Epilepsy can strike anyone at any time regardless of age, sex, race, or fitness. Some common causes of epilepsy are: Birth defects, lesions caused by accidents or toxic chemicals, irregular vascularization, or tumors. People who have epilepsy are often discriminated against at work, in social situations, and even in their very own homes. Sometimes, family members become over-protective, which makes it hard for the epileptic person to deal with the limitations of the disease. Fortunately, many forms of epilepsy can be safely controlled, allowing the sufferer to enjoy privileges such as biking, swimming, and even driving a car!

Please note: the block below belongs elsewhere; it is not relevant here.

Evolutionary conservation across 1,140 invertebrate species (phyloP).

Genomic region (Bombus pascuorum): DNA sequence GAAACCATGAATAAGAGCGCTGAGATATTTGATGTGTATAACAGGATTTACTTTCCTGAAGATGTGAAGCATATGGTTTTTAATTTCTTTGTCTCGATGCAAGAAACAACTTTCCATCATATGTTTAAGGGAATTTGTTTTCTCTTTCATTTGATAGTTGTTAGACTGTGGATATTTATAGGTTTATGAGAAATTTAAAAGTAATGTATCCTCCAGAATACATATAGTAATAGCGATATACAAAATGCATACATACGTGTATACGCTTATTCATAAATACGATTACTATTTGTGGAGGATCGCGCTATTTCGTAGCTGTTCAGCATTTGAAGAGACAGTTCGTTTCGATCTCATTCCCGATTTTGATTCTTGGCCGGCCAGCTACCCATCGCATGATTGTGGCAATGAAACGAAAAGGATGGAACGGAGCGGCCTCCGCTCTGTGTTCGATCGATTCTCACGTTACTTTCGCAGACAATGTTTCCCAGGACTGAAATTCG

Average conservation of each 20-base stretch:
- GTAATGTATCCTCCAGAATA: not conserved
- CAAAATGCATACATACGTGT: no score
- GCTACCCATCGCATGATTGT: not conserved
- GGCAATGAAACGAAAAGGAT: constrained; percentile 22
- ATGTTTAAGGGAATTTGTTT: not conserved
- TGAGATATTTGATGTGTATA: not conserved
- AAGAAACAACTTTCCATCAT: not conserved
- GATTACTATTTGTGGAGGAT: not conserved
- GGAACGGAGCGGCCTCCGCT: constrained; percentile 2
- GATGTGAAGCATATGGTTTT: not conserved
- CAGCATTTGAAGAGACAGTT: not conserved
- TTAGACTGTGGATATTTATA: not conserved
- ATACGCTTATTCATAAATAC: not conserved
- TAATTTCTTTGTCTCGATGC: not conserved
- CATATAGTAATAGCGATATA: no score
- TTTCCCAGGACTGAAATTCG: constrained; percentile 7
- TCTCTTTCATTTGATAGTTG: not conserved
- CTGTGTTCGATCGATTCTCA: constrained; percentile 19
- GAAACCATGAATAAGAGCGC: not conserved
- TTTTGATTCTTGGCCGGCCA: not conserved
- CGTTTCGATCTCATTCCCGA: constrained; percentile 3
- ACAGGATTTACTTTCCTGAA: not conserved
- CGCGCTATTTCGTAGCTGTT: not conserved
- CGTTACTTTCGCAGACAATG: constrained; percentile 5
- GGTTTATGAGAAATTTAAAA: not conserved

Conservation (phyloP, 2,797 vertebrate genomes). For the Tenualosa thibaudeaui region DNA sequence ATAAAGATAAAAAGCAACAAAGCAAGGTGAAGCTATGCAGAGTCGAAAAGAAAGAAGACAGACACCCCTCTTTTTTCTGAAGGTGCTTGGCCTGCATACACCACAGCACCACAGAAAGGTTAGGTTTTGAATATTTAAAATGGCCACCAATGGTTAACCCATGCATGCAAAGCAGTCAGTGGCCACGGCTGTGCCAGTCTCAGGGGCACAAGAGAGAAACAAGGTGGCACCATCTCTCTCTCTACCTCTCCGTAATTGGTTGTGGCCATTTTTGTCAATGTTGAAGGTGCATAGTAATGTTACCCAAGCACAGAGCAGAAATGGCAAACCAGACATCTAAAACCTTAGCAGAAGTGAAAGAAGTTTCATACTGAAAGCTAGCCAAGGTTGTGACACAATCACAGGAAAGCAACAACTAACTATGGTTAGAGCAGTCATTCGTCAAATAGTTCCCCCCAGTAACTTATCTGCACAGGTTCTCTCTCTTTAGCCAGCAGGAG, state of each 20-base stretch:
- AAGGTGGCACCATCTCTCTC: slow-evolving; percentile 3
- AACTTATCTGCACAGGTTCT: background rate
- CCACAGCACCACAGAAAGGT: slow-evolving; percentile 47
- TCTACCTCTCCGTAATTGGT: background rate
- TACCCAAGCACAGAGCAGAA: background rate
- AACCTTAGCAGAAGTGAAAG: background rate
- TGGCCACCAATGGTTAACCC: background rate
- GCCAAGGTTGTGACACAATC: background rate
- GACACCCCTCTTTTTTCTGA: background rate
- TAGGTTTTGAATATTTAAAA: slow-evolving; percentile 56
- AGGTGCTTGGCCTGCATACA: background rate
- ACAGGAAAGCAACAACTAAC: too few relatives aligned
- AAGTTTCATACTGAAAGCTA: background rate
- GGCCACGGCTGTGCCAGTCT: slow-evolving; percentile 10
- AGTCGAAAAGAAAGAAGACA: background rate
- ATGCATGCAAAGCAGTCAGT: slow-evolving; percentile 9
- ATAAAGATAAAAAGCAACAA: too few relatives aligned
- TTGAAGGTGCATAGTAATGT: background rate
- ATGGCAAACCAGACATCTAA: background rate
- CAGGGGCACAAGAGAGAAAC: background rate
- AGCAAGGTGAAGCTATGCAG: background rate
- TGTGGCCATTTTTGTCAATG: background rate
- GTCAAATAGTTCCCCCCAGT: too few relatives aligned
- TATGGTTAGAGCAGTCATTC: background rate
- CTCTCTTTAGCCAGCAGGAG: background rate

Epilepsy is the second most common disorder of the brain worldwide, and the most common serious neurologic disorder in developing countries (Jallon, 1997). In the United States, epilepsy ranks second, only to cerebrovascular diseases, effecting at least 2 to 3 million people (Hauser & Hesdorffer, 1993). The word “epilepsy” is derived from the Greek word, epilepsia, which means “a taking hold of or seizing” (Delgado-Esqueta, 1999, Penfield, 1954, Temkin, 1945).
Updated April, 2000
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